A friend from high school reached out to tell me that her biological mother had died. She told me that the whole thing had been a nightmare and that I should write about it.
Here is Cheryl’s story, part of November’s #flipthescript series in which adoptees take over the microphone.
Image: Tracy Hammond
How I Got Informally Adopted
Cheryl: My memories start at age 5. My mom, Connie, had four more children after me: Viki, twins Mark and Mike, and Richard.
Connie was a partier and was gone most nights. My siblings and I were hungry, we were dirty and we were neglected. I once almost killed my little sister Viki by giving her a bottle of baby aspirin because Connie was out lookin’ for love.
Eventually social services stepped in. Connie kept Viki but gave up the twins and Richard to Colorado Christian Home. As for me? A couple who eventually became my parents had seen me at their church, where Connie would send me to beg for money, food, whatever. This couple informally adopted me with Connie’s blessing. Connie kept trying to get money from them for years. Eventually my adoptive parents got a lawyer and fought for me.
Continue reading #flipthescript 12: A 1970s Adoption Story
Anne Heffron is a highly gifted writer. In fact, she’s spent decades teaching writing to others, amid her own struggles around identity, brokenness, self-destructive habits, and conflicting emotions about her own mother (it’s mere coincidence that my last post was on the Happy/Sad of adoption). Her memoir and first book, You Don’t Look Adopted, was published four months ago (though Anne is already an accomplished screenwriter), and I have just recently begun reading it.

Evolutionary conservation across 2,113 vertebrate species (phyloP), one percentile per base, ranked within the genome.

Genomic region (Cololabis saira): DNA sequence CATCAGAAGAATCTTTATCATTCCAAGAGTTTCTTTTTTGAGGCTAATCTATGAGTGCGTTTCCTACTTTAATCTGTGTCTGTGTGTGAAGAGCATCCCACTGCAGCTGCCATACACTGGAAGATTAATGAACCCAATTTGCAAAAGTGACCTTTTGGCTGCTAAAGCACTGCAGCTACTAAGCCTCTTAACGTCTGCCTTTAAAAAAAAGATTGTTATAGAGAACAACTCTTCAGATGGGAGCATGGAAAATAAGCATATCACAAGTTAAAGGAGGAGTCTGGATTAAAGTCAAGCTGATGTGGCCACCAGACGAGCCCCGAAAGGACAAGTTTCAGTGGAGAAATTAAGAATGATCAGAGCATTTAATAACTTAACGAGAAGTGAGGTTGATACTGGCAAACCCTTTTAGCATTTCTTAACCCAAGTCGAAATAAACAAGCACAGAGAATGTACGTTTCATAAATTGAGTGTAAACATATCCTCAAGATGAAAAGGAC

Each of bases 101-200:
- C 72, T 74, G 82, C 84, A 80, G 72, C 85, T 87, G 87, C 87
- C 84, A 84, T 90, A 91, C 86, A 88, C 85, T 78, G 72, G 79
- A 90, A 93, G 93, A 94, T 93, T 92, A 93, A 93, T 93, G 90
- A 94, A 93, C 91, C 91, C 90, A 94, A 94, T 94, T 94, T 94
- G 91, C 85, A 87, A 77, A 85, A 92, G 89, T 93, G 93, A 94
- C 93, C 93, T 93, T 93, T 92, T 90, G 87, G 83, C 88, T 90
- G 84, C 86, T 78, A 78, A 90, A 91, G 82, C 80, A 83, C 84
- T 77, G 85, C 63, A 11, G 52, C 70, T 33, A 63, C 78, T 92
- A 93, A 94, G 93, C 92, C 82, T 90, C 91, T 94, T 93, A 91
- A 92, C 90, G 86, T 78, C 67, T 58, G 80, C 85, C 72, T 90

Writing her memoir — finally — about the things most pressing but most difficult to talk about is but one of the therapies Anne has pursued in her quest for wholeness and self-worth.
Continue reading “You Don’t Look Adopted”
I wonder if you might consider outsourcing responses to questions you get about adoption. It’s evident from your previous misguided advice that you are sometimes out of your element adoption-wise. Let me get readers up to speed on this latest request for adoption advice.
Dear Abby: Should We Let Birth Grandparents In?
Uncertain Down South said that she and her husband met their daughter’s birth parents briefly in the hospital at the time of her birth, but the birth parents wanted no further contact. Continue reading More Mucked Up Adoption Advice from Dear Abby
Question: Lori, I am trying to wrap my head around this. How do we live out Both/And from a foster care adoption perspective? Our kids were taken from their birth parents for good reason. We have all the info, the original birth certificates, case files, all of that. But no contact with birth parents. And we have been advised not to for safety reasons (the caseworker made a point of me seeing one of the parents via a one way mirror so I would know if I ever ran into him to run the other way).
I want to give our kids this wholeness. The best we have been able to do is some contact with a paternal grandmother for one child. And we know the adoptive parents of the other child’s older siblings, but we have no control over contact. So far the other adoptive parents shy away from it because it is so upsetting for their kids. No matter what we do these folks will not be a part of their lives in the every day.
How can we have openness in our situation and not split our babies? —Jenny
Continue reading Trying to Wrap My Head Around This